I Care a Lot film review (2021)

Rosamund Pike shines in I Care a Lot, delivering plenty of Amy Dunne vibes. It’s an uncomfortable watch, for sure, and you find yourself a bit dissatisfied and without someone to root for.

The trailers for I Care a Lot truly don’t prepare you for what you’re about to witness. I’ve been a huge fan of Rosamund Pike ever since her career-defining performance in Gone Girl. We all know she was robbed of that Best Actress Oscar, but that’s simply a topic for another day. Let’s talk about how good she is in I Care a Lot, which is an intense watch since it makes you question the average person’s moral code in this world. I feel it could’ve been executed better in some ways and I found myself being genuinely upset with many of the decisions in the film. I guess it’s more of a credit to the writing and direction, but I’ll go into detail, since it’s pretty brutal.

I Care a Lot tells the story of a legal guardian who’s a con artist and wrongs people of their livelihood by falsifying information about them in order to put them in a care center, where she then robs them of their assets. She finds herself in life-threatening situation, however, when she tries with an elderly woman who happens to be related to a mobster.

Before I discuss further, let it be known that I enjoyed this movie for what it was. I can’t say I loved it and it’s without fault, but it is pretty well-made. The thing is, it pissed me off in more ways than one and I’m sure many people who have seen it will share this same sentiment. Basically, in every movie you watch, there’s always someone to root for and someone to root against. I found myself not really rooting for anyone. Well, in some ways, you kind of want Marla Grayson (Pike) to get what she deserves for what she’s done for so long and she’s finally, maybe reaping what she has sown. Then again, the people who are after her are also not very good people, so there’s an obvious conflict here.

So, in a way, it’s more of a personal thing for me rather than an actual problem with the movie, if that makes sense. I think the message was definitely delivered successfully, so in hindsight, the director, J Blakeson, did his job. That being said, as mentioned, I was pretty upset for the majority of the movie and I believe it’s with good reason. The ending doesn’t make it any better. Something very crucial happens at the end and in reality, it’s a terrible situation. But, at the same time, is it? You know the person involved is going to be painted as the bad guy moving forward all because of what he did. However, we know who Marla is and she has shown her true colors over and over throughout the entire film. Again, it’s karma, but you know not everyone will see it that way.

It’s also worth noting the film is described as a dark comedy, but I never really found it funny. The majority of the movie, I was more shocked and angry at what was happening rather than laughing at any of the situations going on.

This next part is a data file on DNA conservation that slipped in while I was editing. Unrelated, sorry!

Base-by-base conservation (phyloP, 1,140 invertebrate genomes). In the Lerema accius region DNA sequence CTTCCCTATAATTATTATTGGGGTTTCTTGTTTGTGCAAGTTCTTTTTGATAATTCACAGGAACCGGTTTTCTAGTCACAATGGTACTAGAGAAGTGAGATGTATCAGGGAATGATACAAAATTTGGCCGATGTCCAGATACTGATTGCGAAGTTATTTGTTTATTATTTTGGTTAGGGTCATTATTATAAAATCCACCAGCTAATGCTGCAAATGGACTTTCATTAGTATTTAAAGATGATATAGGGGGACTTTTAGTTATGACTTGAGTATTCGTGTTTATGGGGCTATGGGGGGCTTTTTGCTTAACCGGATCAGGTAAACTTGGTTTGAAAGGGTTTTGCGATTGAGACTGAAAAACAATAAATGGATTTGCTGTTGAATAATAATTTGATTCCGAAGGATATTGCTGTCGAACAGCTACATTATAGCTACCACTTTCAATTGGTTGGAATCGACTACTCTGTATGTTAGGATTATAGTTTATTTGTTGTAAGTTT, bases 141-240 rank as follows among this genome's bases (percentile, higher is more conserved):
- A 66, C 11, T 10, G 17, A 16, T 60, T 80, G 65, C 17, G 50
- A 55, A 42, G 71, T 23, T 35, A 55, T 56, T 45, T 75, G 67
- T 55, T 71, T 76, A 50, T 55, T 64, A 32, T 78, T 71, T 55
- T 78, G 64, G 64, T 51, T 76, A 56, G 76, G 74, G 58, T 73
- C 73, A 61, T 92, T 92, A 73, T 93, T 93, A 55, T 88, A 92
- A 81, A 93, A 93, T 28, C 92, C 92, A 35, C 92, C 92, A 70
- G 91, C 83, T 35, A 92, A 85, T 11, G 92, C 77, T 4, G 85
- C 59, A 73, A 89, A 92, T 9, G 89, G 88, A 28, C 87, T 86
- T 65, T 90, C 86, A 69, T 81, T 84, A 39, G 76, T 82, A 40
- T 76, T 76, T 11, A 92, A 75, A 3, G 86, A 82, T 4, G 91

Pike doesn’t make it easy to root for her. Similar to her character in Gone Girl, Amy Dunne, she’s very unlikable but also charismatic and sometimes convincing. I just feel I Care a Lot wasn’t executed as well as Gone Girl, though. There’s more characters in that movie which make the overall plot a bit more interesting. In this film, it’s literally Pike as Marla carrying the majority of it on her back.

The only other interesting character is Dianne Wiest as Jennifer Peterson. She’s somewhat of a mystery, honestly, and I feel her story never truly gets fulfilled. You sort of have an idea of who she really is and her ties to some gangsters. However, that’s really it. You don’t learn about what she herself has done and how she’s in the situation she’s in. I mean, yeah, you learn about her family and who they are, but I wish she was developed a bit more. She was more of a pawn used in order to build up the other characters.

Peter Dinklage is also a bit interesting, but I feel he’s played this sort of character before, so he never quite sold me with his performance either. I believe he shines in other roles when he’s forced to do something unique. For example, his role as Tyrion Lannister in Game of Thrones is forever set in stone as one of television’s best. Then again, that’s more of a script problem rather than an actor problem. Everyone else is pretty dispensable, if you ask me. No one else feels very important. I was interested in Chris Messina’s character at the start, but he only shows up for a bit and that’s it. So, it was a wasted opportunity.

Overall, besides Pike, everything else about this movie could’ve been executed a bit better. From the utilization of the characters, to how the story was conveyed and explained, I just feel it never reaches its potential. It’s watchable and enjoyable in many aspects. However, it made me overwhelmingly angry more than once and I’m not a fan of every creative decision made. Then again, that’s how I feel and, from the director’s perspective, he more than likely accomplished exactly what he set out to do.

Score: C+

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